Going for a jog.
There are many things that baffle me. For years, one thing I could never understand were runners: what motivates people to put on special shoes early in the morning on a cold day just to run in a circle and come home again?
Running is something that never really made sense to me, but a large part of that bafflement came from the sheer pain I would experience when I attempted to run. Why would anyone decide to live through that pain?
In hindsight, I should have realized that not everyone experienced crippling pain when they ran. My weight made even walking difficult, and my barely-held-together knee was in constant pain even when I was just standing up; this was not the experience of the average runner.
These days, my knee is feeling a lot better. My weight is still high, but my body composition has changed enough that it no longer hurts to walk.
A few weeks ago, I became fixated with the idea of taking a jog. I’m not sure what caused that fixation, but all I could think about was what it would take for me to go for a run, even if it was for just a few minutes.
I found a Couch to 5K app for my phone; I’m on week 2 of the program now, and while it hasn’t been easy (my legs ache every day), it hasn’t been terrible. In fact, using the app and starting to jog has actually been fun.
I’m not sure how long I’ll stick with it — my goal is to complete the entire 8-week program — or if this will turn into a regular running practice, but for now, I’m enjoying doing something I’ve never done before. I’m running (slowly, of course) and feel great about it.
Slowly, I’m starting to understand why people run, why they wake up obscenely early and pull on special shoes, no matter how cold the day. That’s how it goes, often: you only understand the motivations of others when you try spending a day (or eight weeks) in their (running) shoes.
A few things to read and explore:
Why Bureaucrats Don’t Seem to Care, Bernardo Zacka:
The personal tragedies that result from public-policy choices—the clients who fall between the cracks; those who need help but cannot get it—are incidents that ordinary citizens might have the luxury to ignore. For frontline bureaucrats, however, this is the stuff of everyday work. In a democracy, these bureaucrats make hard decisions in the name of citizens so that the latter do not have to.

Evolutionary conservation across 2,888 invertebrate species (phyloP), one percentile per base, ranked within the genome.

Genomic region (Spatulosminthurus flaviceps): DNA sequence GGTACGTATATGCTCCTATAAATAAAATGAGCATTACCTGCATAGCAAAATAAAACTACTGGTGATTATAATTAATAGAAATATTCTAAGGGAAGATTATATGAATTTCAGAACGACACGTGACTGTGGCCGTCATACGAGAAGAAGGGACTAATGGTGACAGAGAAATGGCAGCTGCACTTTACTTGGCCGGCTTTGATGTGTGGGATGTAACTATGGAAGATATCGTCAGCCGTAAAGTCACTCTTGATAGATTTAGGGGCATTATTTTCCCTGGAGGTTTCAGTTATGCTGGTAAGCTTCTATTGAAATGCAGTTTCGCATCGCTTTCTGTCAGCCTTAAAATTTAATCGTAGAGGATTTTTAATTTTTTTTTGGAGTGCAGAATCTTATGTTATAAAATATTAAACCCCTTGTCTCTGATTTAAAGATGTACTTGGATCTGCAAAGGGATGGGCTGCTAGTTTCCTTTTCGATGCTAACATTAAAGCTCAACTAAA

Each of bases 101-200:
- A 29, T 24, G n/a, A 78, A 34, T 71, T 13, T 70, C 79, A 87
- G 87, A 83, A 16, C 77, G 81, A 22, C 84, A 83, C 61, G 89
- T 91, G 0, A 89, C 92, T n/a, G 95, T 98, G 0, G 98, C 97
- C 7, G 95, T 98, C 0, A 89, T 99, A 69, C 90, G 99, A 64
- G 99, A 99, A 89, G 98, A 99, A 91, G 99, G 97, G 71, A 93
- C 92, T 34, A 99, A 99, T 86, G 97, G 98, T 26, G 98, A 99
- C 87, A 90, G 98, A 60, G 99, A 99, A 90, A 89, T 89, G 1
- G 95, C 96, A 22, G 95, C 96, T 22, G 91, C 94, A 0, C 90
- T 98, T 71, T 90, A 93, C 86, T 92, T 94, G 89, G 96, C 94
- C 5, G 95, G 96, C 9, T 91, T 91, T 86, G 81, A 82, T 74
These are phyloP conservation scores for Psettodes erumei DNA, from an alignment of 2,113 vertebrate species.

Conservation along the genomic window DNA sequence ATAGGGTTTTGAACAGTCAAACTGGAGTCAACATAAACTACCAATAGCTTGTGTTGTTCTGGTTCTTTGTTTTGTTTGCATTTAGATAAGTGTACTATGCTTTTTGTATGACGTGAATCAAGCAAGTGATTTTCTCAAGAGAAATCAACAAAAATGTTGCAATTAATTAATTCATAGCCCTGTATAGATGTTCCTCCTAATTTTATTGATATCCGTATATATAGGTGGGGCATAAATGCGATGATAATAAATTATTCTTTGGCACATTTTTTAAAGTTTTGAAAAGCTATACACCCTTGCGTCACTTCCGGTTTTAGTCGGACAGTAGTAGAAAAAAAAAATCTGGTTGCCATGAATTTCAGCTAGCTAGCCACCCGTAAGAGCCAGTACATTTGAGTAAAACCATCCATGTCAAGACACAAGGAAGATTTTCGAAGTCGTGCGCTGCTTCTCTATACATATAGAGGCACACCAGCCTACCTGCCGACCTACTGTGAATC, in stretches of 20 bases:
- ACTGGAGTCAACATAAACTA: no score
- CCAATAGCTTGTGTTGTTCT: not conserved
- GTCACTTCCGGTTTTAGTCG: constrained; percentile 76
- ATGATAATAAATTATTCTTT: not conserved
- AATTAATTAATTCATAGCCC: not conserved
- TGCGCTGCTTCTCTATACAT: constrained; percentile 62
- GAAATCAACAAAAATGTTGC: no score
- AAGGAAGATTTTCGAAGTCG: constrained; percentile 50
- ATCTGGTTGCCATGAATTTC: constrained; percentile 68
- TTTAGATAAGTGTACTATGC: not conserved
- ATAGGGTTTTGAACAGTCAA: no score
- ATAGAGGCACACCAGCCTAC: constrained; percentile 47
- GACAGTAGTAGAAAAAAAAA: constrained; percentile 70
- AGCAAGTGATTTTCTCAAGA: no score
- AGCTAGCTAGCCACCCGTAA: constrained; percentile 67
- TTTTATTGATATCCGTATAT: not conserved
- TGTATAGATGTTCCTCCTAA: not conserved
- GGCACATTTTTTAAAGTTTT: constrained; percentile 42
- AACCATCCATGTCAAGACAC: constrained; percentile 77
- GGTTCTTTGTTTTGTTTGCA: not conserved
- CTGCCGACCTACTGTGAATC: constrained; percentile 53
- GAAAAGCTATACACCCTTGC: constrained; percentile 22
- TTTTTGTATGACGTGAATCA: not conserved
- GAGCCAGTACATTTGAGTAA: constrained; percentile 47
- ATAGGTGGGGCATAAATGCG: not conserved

If bureaucrats appear distant and unconcerned, if they seem cold and expressionless, it is important to remember that they are like that in part because of the policy choices that were made by their fellow citizens through the democratic process, and the meager resources that were placed at their disposal. To express sympathy for bureaucrats is not to condone the system of public assistance they represent, but to acknowledge that it does not leave them unscathed either.
One person’s history of Twitter, from beginning to end, Mike Monteiro:
There was a time where Twitter was a place you went to fuck around, and accidentally made friends and got smarter. It’s been years since I’ve felt smarter after being exposed to Twitter, but trust me, those days were real. They happened. […}
Like Oppenheimer, Twitter was so obsessed with splitting the atom they never stopped to think what we’d do with it.
Twitter, which was conceived and built by a room of privileged white boys (some of them my friends!), never considered the possibility that they were building a bomb. To this day, Jack Dorsey doesn’t realize the size of the bomb he’s sitting on. Or if he does, he believes it’s metaphorical. It’s not. He is utterly unprepared for the burden he’s found himself responsible for.
The power of Oppenheimer-wide destruction is in the hands of entitled men-children, cuddled runts, who aim not to enhance human communication, but to build themselves a digital substitute for physical contact with members of the species who were unlike them. And it should scare you.
The Men You Meet Making Movies, Sarah Polley:
I want to believe that the intense wave of disgust at this sort of behavior will lead to real change. I have to think that many people in high places will be a little more careful. But I hope that when this moment of noisy sisterhood dissipates, it doesn’t end with a woman in a courtroom, being made to look crazy, as these stories so often do.
I hope that the ways in which women are degraded, both obvious and subtle, begin to seem like a thing of the past.
For that to happen, I think we need to look at what scares us the most. We need to look at ourselves. What have we been willing to accept, out of fear, helplessness, a sense that things can’t be changed? What else are we turning a blind eye to, in all aspects of our lives? What else have we accepted that, somewhere within us, we know is deeply unacceptable? And what now will we do about it?
This Was Always Going to Hurt, Katie McDonough: